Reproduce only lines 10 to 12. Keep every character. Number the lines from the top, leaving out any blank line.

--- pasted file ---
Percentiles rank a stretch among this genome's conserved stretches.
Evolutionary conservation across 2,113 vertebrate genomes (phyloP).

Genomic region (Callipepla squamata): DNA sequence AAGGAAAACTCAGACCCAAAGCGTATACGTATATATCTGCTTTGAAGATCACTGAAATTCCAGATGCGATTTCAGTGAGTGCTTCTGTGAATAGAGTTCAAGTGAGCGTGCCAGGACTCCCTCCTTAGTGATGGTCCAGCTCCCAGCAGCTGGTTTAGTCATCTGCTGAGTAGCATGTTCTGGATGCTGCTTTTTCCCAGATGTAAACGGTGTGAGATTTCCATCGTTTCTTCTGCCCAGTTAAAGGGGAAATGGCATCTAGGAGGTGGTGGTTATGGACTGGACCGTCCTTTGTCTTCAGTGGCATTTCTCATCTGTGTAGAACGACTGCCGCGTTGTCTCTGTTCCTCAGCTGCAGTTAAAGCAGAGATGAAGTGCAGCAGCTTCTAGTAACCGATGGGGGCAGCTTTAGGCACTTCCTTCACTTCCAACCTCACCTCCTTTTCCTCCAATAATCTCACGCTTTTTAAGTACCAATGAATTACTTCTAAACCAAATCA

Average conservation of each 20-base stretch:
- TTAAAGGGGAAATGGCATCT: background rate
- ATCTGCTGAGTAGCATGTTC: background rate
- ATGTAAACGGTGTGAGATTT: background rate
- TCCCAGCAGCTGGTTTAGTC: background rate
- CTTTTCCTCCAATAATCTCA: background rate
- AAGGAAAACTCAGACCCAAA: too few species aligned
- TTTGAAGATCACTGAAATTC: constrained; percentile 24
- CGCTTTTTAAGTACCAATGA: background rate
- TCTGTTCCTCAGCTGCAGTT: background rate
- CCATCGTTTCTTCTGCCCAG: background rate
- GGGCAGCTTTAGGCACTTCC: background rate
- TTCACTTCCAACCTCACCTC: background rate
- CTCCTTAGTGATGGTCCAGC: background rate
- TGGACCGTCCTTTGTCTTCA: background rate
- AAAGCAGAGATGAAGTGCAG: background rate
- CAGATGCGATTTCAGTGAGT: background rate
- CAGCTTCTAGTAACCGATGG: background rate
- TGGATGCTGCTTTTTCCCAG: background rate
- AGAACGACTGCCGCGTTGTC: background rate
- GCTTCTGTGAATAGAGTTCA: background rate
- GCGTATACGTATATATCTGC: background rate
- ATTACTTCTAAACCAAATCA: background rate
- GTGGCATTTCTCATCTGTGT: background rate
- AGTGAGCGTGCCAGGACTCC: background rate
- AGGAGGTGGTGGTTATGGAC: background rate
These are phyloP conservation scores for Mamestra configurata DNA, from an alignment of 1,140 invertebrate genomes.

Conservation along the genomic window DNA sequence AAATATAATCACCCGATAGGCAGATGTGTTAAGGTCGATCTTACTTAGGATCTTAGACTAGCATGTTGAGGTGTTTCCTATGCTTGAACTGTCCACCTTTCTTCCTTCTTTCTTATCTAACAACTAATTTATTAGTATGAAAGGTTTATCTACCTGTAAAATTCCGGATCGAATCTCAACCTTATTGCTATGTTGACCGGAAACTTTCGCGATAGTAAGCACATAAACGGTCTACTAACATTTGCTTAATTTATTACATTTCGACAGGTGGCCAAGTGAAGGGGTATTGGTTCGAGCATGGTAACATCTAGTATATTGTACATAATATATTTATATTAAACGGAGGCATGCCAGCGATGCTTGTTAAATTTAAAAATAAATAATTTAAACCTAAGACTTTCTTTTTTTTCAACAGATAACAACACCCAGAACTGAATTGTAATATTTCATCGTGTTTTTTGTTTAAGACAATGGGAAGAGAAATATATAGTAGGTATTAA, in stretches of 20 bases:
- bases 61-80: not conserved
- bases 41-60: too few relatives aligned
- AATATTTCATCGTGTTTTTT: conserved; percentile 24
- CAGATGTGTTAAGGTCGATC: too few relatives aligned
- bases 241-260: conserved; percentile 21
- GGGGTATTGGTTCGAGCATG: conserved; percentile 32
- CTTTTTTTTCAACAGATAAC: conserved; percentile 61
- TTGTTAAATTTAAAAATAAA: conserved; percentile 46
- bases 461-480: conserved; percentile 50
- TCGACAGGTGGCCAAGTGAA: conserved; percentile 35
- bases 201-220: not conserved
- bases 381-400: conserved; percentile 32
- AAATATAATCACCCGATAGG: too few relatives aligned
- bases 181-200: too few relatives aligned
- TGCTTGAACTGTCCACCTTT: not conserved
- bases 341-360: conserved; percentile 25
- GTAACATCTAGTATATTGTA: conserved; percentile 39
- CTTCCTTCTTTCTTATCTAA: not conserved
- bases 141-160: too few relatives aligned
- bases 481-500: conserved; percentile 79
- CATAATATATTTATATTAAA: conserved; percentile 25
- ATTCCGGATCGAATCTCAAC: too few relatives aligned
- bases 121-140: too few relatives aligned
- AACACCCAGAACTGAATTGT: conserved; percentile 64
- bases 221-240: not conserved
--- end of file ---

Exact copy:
- AAGGAAAACTCAGACCCAAA: too few species aligned
- TTTGAAGATCACTGAAATTC: constrained; percentile 24
- CGCTTTTTAAGTACCAATGA: background rate